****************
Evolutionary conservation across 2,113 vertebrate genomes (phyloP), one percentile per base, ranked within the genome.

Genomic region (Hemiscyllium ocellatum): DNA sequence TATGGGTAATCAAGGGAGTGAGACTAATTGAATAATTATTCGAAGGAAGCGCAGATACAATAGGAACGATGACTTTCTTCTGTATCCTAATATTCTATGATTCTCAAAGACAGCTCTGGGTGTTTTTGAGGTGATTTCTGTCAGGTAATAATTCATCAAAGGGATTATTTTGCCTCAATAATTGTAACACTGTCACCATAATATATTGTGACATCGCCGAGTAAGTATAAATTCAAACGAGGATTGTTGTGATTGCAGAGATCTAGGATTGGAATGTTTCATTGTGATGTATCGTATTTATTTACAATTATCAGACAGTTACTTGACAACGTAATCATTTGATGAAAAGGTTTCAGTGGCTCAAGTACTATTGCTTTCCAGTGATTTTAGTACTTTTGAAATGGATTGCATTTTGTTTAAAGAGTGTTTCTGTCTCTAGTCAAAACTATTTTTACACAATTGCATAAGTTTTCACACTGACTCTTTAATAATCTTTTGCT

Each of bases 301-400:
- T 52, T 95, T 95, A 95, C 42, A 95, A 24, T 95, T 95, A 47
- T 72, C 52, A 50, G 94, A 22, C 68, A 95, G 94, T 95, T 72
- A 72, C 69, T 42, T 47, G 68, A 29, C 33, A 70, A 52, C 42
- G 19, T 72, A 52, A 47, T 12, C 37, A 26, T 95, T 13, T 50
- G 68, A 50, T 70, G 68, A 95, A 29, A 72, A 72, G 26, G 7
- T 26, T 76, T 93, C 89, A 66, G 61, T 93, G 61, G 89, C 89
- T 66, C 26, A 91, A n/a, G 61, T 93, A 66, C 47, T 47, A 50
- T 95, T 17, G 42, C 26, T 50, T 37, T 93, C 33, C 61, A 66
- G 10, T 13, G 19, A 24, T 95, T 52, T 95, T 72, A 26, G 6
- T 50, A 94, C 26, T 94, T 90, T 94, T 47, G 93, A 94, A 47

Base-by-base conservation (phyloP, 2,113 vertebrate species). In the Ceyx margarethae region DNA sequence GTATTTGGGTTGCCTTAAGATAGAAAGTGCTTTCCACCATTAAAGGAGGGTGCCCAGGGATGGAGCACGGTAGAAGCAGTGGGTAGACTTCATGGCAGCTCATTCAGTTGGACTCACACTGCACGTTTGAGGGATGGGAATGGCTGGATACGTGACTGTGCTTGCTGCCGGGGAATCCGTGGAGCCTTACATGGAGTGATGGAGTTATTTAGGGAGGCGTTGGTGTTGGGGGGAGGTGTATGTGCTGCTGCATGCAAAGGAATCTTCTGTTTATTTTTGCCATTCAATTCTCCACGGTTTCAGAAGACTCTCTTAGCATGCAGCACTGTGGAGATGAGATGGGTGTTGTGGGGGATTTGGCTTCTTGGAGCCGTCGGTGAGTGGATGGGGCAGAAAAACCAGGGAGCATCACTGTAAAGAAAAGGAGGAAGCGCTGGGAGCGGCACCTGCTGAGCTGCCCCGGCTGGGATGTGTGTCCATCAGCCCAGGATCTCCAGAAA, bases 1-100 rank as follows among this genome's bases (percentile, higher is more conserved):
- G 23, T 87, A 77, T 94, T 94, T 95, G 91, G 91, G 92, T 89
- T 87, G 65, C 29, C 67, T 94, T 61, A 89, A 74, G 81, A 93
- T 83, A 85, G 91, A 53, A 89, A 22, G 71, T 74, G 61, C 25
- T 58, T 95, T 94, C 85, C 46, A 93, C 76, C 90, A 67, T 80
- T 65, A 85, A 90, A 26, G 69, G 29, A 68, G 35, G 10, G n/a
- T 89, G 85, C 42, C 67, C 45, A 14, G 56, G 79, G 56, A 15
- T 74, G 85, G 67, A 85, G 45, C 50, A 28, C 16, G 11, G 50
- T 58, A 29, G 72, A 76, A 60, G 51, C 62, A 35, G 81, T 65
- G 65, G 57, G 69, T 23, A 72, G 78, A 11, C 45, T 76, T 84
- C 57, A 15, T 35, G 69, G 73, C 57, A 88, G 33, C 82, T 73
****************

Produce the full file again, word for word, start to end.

Evolutionary conservation across 2,113 vertebrate genomes (phyloP), one percentile per base, ranked within the genome.

Genomic region (Hemiscyllium ocellatum): DNA sequence TATGGGTAATCAAGGGAGTGAGACTAATTGAATAATTATTCGAAGGAAGCGCAGATACAATAGGAACGATGACTTTCTTCTGTATCCTAATATTCTATGATTCTCAAAGACAGCTCTGGGTGTTTTTGAGGTGATTTCTGTCAGGTAATAATTCATCAAAGGGATTATTTTGCCTCAATAATTGTAACACTGTCACCATAATATATTGTGACATCGCCGAGTAAGTATAAATTCAAACGAGGATTGTTGTGATTGCAGAGATCTAGGATTGGAATGTTTCATTGTGATGTATCGTATTTATTTACAATTATCAGACAGTTACTTGACAACGTAATCATTTGATGAAAAGGTTTCAGTGGCTCAAGTACTATTGCTTTCCAGTGATTTTAGTACTTTTGAAATGGATTGCATTTTGTTTAAAGAGTGTTTCTGTCTCTAGTCAAAACTATTTTTACACAATTGCATAAGTTTTCACACTGACTCTTTAATAATCTTTTGCT

Each of bases 301-400:
- T 52, T 95, T 95, A 95, C 42, A 95, A 24, T 95, T 95, A 47
- T 72, C 52, A 50, G 94, A 22, C 68, A 95, G 94, T 95, T 72
- A 72, C 69, T 42, T 47, G 68, A 29, C 33, A 70, A 52, C 42
- G 19, T 72, A 52, A 47, T 12, C 37, A 26, T 95, T 13, T 50
- G 68, A 50, T 70, G 68, A 95, A 29, A 72, A 72, G 26, G 7
- T 26, T 76, T 93, C 89, A 66, G 61, T 93, G 61, G 89, C 89
- T 66, C 26, A 91, A n/a, G 61, T 93, A 66, C 47, T 47, A 50
- T 95, T 17, G 42, C 26, T 50, T 37, T 93, C 33, C 61, A 66
- G 10, T 13, G 19, A 24, T 95, T 52, T 95, T 72, A 26, G 6
- T 50, A 94, C 26, T 94, T 90, T 94, T 47, G 93, A 94, A 47

Base-by-base conservation (phyloP, 2,113 vertebrate species). In the Ceyx margarethae region DNA sequence GTATTTGGGTTGCCTTAAGATAGAAAGTGCTTTCCACCATTAAAGGAGGGTGCCCAGGGATGGAGCACGGTAGAAGCAGTGGGTAGACTTCATGGCAGCTCATTCAGTTGGACTCACACTGCACGTTTGAGGGATGGGAATGGCTGGATACGTGACTGTGCTTGCTGCCGGGGAATCCGTGGAGCCTTACATGGAGTGATGGAGTTATTTAGGGAGGCGTTGGTGTTGGGGGGAGGTGTATGTGCTGCTGCATGCAAAGGAATCTTCTGTTTATTTTTGCCATTCAATTCTCCACGGTTTCAGAAGACTCTCTTAGCATGCAGCACTGTGGAGATGAGATGGGTGTTGTGGGGGATTTGGCTTCTTGGAGCCGTCGGTGAGTGGATGGGGCAGAAAAACCAGGGAGCATCACTGTAAAGAAAAGGAGGAAGCGCTGGGAGCGGCACCTGCTGAGCTGCCCCGGCTGGGATGTGTGTCCATCAGCCCAGGATCTCCAGAAA, bases 1-100 rank as follows among this genome's bases (percentile, higher is more conserved):
- G 23, T 87, A 77, T 94, T 94, T 95, G 91, G 91, G 92, T 89
- T 87, G 65, C 29, C 67, T 94, T 61, A 89, A 74, G 81, A 93
- T 83, A 85, G 91, A 53, A 89, A 22, G 71, T 74, G 61, C 25
- T 58, T 95, T 94, C 85, C 46, A 93, C 76, C 90, A 67, T 80
- T 65, A 85, A 90, A 26, G 69, G 29, A 68, G 35, G 10, G n/a
- T 89, G 85, C 42, C 67, C 45, A 14, G 56, G 79, G 56, A 15
- T 74, G 85, G 67, A 85, G 45, C 50, A 28, C 16, G 11, G 50
- T 58, A 29, G 72, A 76, A 60, G 51, C 62, A 35, G 81, T 65
- G 65, G 57, G 69, T 23, A 72, G 78, A 11, C 45, T 76, T 84
- C 57, A 15, T 35, G 69, G 73, C 57, A 88, G 33, C 82, T 73